On March 28, the Indian Army had also provided 100,000 doses of Covishield to the Nepal Army. The doses were used to vaccinate Army personnel and their dependents.
On July 12, a little over 1.5 million doses of the single-shot Johnson & Johnson vaccine (Janssen) landed in Kathmandu. The vaccine was provided by the United States through COVAX.
On August 6, the government of Bhutan delivered 230,000 doses of the AstraZeneca vaccine to Nepal.
On August 7 and 8, Japan shipped 513,420 doses and 333,900 doses, respectively, to Nepal as part of its commitment to providing 1.6 million doses through COVAX. Then on August 21, as many as 208,060 doses were supplied to Nepal. Two days later, the remaining 559,360 doses were also delivered.
The Maldives supplied 201,600 doses of the AstraZeneca vaccine in October; Switzerland supplied 492,000 doses of the same vaccine in November. Canada also supplied 368,000 doses of the AstraZeneca vaccine in November and Denmark supplied 492,000 doses of the same.
Apart from this, the United States supplied 100,620 doses of the Pfizer-BioNTech Covid-19 vaccine through the COVAX. The facility has also supplied 188,400 doses of the Moderna vaccine.
Most of the said countries supplied the jabs through the COVAX facility.
How many doses have Nepal bought and how many more to arrive?
The government in February signed a deal with the Serum Institute of India to buy 2 million doses of Covishield. In the same month, the Serum Institute supplied 1 million doses but stopped shipment of additional doses, citing the coronavirus crisis in India. The remaining 1 million doses were supplied in October.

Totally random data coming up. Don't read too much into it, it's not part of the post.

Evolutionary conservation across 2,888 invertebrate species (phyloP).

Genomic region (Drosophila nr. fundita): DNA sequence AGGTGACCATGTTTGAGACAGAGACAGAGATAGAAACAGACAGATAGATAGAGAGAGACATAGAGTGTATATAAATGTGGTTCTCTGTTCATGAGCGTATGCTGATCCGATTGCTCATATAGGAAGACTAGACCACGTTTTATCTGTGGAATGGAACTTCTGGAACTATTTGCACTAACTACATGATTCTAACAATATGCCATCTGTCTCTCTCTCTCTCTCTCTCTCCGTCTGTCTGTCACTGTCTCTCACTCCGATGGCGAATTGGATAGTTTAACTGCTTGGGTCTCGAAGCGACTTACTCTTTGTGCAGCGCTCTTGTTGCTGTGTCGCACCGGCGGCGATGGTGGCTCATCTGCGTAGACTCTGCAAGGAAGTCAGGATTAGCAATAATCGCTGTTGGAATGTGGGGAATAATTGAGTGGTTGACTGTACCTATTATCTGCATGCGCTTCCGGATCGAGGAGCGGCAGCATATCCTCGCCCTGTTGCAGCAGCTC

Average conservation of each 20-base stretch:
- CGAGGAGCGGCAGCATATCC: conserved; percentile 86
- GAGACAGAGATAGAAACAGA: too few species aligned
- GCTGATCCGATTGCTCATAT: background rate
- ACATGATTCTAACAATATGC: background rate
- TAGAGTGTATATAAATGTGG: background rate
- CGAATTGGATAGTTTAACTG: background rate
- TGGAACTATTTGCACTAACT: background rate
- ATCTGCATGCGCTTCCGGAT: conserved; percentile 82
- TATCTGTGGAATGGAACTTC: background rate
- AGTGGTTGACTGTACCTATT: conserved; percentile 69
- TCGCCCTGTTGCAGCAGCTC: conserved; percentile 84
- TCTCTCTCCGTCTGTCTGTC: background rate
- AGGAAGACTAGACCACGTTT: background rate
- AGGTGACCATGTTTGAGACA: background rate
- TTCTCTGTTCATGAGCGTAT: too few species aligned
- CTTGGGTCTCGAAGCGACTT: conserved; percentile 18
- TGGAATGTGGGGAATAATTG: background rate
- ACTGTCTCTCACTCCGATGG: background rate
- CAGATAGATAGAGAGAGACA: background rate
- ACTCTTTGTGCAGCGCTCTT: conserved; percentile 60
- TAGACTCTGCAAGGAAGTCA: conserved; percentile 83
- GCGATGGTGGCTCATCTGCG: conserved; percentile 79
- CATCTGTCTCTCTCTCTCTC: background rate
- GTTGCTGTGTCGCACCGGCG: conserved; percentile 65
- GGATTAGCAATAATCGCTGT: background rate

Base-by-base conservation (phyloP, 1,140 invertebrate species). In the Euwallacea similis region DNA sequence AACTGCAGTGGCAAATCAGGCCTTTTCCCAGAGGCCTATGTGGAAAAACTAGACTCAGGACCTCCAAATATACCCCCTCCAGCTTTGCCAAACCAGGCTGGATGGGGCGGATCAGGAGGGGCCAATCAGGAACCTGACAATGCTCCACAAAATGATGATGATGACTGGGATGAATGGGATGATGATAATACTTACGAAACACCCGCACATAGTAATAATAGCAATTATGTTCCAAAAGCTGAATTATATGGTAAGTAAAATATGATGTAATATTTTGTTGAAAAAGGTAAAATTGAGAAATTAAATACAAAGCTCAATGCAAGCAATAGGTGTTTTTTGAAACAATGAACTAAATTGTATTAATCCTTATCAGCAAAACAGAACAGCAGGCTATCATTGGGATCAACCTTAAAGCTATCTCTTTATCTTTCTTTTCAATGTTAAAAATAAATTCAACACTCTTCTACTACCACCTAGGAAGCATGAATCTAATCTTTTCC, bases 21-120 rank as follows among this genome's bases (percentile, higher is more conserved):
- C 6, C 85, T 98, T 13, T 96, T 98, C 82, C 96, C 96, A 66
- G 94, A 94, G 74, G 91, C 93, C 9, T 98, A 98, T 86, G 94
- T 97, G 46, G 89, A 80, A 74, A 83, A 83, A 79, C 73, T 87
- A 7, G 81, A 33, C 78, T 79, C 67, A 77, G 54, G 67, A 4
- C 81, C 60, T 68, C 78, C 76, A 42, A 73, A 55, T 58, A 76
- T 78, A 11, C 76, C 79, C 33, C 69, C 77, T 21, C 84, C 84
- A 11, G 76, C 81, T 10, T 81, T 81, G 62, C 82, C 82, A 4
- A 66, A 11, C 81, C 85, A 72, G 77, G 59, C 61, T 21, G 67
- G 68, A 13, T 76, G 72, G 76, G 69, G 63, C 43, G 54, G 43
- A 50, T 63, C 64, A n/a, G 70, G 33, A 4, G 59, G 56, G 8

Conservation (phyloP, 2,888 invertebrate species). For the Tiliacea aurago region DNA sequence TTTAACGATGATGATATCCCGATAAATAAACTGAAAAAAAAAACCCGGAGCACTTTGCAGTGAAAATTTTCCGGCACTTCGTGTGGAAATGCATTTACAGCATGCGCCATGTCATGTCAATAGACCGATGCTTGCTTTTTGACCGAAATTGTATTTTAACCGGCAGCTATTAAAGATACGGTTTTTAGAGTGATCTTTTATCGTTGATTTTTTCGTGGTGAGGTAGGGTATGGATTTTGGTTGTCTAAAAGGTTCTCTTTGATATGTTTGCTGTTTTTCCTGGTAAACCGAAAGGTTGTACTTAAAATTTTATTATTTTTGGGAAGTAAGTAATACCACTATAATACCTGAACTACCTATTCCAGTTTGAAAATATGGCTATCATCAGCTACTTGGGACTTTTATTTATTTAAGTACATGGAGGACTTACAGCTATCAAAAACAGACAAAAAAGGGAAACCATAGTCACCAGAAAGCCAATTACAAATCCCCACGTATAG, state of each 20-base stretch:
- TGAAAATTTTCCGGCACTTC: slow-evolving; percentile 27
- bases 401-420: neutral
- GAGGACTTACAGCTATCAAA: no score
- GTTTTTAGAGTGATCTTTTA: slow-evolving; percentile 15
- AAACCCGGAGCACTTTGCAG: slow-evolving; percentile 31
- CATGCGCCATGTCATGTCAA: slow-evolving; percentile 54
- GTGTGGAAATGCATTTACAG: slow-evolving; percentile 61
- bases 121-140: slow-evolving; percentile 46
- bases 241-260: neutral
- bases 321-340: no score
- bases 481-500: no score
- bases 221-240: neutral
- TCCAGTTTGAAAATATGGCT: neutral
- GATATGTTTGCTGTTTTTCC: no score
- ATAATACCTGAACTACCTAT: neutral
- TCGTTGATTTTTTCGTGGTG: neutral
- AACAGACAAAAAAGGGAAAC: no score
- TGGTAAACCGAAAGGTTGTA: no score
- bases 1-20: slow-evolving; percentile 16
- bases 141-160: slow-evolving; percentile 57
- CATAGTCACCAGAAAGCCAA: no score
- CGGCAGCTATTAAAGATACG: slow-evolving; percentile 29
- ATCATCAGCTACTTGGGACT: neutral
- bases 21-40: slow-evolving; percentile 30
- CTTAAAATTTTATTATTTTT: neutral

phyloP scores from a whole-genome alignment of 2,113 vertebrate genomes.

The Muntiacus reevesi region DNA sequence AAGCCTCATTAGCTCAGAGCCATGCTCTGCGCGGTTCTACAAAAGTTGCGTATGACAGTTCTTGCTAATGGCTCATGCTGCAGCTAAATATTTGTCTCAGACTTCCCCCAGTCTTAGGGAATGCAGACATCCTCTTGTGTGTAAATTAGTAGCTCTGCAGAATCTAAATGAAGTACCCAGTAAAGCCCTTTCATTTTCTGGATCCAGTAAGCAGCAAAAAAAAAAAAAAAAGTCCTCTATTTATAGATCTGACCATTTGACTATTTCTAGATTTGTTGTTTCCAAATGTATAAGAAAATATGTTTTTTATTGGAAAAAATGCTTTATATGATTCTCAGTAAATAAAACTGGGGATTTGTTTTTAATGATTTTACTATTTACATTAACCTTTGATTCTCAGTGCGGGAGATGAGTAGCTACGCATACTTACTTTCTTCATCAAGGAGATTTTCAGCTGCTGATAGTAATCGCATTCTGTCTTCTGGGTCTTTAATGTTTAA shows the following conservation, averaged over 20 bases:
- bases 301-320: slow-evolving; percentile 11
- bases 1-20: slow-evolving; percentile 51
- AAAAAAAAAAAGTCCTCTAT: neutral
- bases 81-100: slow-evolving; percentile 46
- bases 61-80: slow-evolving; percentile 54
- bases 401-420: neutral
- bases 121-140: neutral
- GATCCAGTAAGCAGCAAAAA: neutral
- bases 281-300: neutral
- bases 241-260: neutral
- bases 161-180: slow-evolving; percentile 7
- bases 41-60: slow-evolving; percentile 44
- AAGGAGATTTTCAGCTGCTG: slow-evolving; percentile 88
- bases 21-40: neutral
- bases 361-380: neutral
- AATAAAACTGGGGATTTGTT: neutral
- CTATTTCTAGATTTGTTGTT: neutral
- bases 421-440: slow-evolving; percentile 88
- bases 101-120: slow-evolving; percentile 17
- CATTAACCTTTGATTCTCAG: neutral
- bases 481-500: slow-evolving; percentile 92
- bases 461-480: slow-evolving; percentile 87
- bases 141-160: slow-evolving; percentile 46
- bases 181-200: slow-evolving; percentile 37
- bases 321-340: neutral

From China, Nepal has purchased 10 million doses of the Vero Cell vaccine under a non-disclosure agreement.
The government has also purchased 5,936,400 doses of Vero Cell under the COVAX facility’s cost-sharing scheme, with the loan provided by the Asian Development Bank. Of the 5,936,400 doses, the facility has already delivered 2,078,000 doses. A consignment of the remaining doses is likely to arrive within December.
Nepal has also signed concessional loan agreements with multilateral funding agencies like the Asian Development Bank and the World Bank as part of their support to Nepal’s resilient recovery from the Covid-19 pandemic.
In August, the Asian Development Bank and the Nepal government signed a $165 million (nearly Rs20 billion) loan agreement to purchase vaccines against Covid-19.
The government has also purchased an additional 500,000 doses of the Vero Cell vaccine through the COVAX’s cost-sharing scheme using the Asian Development Bank’s loan. The doses are scheduled to arrive within the first quarter of 2022.
Authorities have also purchased 4 million doses of Moderna vaccine from the Asian Development Bank’s loan, also through COVAX’s cost-sharing scheme. The doses are expected to be delivered within the first quarter of 2022.
Moreover, the government has bought 6 million doses of Pfizer-BioNTech vaccine from the US using the World Bank’s loan.
Officials claim over 34 million doses of different types of vaccines will arrive in the country within two months. Of the over 34 million doses that Nepal is set to receive, some the government has purchased and others will be provided by COVAX.